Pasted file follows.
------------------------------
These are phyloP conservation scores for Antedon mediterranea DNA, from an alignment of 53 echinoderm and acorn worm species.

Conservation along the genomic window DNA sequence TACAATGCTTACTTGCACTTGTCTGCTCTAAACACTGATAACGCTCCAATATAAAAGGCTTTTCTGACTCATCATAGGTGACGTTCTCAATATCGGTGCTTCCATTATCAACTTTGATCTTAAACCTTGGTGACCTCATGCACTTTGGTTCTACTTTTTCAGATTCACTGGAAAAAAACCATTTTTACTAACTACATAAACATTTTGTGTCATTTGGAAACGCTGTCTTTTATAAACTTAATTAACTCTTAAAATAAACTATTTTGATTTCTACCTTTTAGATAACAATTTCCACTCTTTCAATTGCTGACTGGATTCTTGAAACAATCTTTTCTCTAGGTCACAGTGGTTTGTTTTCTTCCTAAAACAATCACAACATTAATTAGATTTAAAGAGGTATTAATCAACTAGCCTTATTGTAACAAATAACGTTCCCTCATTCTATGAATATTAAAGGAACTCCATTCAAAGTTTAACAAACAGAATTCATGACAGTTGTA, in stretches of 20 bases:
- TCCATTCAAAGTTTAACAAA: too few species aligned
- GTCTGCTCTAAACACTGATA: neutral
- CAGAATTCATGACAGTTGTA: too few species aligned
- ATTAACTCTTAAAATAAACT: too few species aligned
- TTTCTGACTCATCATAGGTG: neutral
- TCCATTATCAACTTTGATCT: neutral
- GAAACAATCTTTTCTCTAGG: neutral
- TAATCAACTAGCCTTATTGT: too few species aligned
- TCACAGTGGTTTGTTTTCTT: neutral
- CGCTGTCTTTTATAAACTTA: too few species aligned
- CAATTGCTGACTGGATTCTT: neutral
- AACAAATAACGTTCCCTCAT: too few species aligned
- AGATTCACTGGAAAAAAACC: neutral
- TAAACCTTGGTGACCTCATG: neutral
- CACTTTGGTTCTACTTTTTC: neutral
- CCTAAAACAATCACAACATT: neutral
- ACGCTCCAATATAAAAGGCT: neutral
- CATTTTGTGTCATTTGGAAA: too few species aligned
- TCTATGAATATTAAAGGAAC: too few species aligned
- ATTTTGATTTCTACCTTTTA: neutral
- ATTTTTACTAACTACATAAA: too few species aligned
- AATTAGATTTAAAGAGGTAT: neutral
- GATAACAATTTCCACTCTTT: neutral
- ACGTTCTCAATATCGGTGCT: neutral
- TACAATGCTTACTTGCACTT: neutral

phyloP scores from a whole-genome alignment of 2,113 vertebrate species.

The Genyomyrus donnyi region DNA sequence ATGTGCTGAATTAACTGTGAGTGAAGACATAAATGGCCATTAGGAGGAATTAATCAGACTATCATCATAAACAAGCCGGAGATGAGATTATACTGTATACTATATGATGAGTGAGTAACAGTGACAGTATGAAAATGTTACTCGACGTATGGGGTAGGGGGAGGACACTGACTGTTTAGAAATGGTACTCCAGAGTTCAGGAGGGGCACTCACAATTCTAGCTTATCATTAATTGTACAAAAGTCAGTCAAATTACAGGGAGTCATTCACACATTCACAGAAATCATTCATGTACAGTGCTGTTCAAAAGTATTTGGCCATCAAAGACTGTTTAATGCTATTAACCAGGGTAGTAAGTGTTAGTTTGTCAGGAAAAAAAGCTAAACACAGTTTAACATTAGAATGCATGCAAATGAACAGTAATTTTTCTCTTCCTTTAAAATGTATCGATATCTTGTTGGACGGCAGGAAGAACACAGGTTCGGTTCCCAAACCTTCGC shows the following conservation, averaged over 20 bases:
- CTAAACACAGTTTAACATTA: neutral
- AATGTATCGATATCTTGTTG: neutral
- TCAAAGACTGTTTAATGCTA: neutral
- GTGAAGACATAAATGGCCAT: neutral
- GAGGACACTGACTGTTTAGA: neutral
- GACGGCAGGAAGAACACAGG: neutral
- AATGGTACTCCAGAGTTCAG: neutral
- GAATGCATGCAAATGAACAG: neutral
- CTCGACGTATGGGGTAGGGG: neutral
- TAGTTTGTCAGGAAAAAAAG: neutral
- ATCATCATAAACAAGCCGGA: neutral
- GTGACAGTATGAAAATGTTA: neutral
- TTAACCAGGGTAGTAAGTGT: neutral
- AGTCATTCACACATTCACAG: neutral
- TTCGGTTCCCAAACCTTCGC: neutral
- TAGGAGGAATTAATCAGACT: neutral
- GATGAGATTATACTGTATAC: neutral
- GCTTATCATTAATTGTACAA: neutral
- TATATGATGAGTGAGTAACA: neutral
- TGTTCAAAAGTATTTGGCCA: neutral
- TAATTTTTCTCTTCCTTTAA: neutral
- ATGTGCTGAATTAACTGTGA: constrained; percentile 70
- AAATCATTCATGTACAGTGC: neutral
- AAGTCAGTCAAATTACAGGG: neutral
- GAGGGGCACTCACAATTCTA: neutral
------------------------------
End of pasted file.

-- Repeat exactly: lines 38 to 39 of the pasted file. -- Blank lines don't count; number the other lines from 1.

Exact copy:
- CTCGACGTATGGGGTAGGGG: neutral
- TAGTTTGTCAGGAAAAAAAG: neutral